It's interesting how the present tense in languages can be stretched so much. The present tense here could work fine in English, Spanish, OR French (not to mention others I've never looked at).


I am sure the program does the best it can


"on the 8 of December" is a perfectly valid, British English answer.


Audio is horrbly warbled on this one


Hey, there folks- I waded down the thread a ways, but I did not see my issue addressed. At least in American English, I think that "They are coming here December eighth" should be accepted; however, it was marked wrong. Use of the preposition "on" is optional. That's how I sees it!


Yes i agree the 8th of december in ireland


They are coming here on eighth December should also be accepted


It sounds weird without “the” and “of”.


"On eighth December" is incorrect. It should be "on the eighth of December".


Why not december 8th


Eight of December is the same as December eight - should not be marked wrong


It should technically be eighth of December, not eight of December.


Duolingo please note that not everyone is American and speaks American English. In the UK, Australia and New Zealand it is more common to say "the eighth of December" ( which means exactly the same thing ) but was marked incorrect.


"The eighth of December" was accepted for me, and guess what? I'm American. Maybe you had a small error/typo that you didn't notice?


the female speaker's pronunciation of "ellas" is indistinguishable from "ellos"


Many times it is difficult to hear what is said. The ends of words are often left 'in the air'


December eighth is the same as eighth December. Both correct


"Eighth December" is incorrect. It should be "December eighth" or "the eighth of December".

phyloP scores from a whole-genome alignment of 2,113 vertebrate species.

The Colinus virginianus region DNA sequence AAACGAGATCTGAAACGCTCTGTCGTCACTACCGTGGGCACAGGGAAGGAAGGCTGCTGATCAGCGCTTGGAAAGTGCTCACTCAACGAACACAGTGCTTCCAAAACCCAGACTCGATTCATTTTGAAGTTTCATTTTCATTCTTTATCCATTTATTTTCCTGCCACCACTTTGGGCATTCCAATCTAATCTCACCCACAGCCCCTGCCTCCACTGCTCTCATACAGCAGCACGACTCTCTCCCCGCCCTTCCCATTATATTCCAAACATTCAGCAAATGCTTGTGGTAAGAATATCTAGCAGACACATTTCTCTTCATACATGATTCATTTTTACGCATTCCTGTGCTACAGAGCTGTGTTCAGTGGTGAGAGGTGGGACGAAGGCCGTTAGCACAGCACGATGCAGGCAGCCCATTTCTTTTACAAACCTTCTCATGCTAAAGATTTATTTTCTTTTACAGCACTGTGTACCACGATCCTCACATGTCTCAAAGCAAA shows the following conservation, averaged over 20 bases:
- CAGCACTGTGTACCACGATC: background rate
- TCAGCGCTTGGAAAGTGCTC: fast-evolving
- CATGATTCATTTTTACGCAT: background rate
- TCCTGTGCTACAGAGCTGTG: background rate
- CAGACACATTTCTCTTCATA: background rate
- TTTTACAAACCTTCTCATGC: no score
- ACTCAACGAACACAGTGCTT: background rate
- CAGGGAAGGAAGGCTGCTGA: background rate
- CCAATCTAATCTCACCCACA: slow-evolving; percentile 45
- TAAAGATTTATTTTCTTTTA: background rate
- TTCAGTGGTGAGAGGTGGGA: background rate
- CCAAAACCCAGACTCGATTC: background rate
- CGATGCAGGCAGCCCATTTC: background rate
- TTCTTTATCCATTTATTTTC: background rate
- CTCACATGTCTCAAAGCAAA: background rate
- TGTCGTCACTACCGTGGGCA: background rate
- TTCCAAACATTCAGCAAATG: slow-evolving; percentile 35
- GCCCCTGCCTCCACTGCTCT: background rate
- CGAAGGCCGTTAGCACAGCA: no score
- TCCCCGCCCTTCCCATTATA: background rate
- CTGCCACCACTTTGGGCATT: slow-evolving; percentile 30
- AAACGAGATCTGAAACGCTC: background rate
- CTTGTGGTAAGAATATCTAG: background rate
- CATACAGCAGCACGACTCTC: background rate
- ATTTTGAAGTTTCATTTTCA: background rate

Ahhh, forgot to translate into English then into American. Another heart lost!


With you all the way!


My answer was correct and matched and still wrong as “eight of December” but it corrected me as eight still. 8th December should be accepted and so should December 8th


"Eighth of December" not "eight of December", and "8th of December" not "8th December".


Only americans say december eighth


Eigth December is not accepted but should be


It definitely should not be.

  • “Eigth” is not a word. I can’t tell if you meant “eight” or “eighth”, and DL might not be able to tell either.
  • “on eight December” is strange. You can get away with writing “on 8 December”, but when read aloud you would normally still say “on the eighth of December”, so writing out 8 as “eight” is very awkward, because it writes out the wrong thing.
  • “on the eighth of” needs “the” and “of” to work. It does not work to say “on eighth December”


I think this is absolute rubbish! I wrote December 8th. What's wrong with that?


I echo the comment below


why December 8th not acceptable????


I wish Duolingo would correct only the Spanish and not the English because they are often quite rigid in their corrections. Then there is the difference between American and English.


I understand what you are looking for. Unfortunately, I think the only way to do this would be to accept any English translation, no matter what the Spanish says.


Translate to English:
Me alegro de que hayas venido.

Answer given:
You look great today!

Nice job. Next question....


Have a lingot!


Thanks. I couldn't resist. :)


Well I learnt more English than Spanish in a freaking Spanish lesson


You have made me smile ... I wonder what your first language is.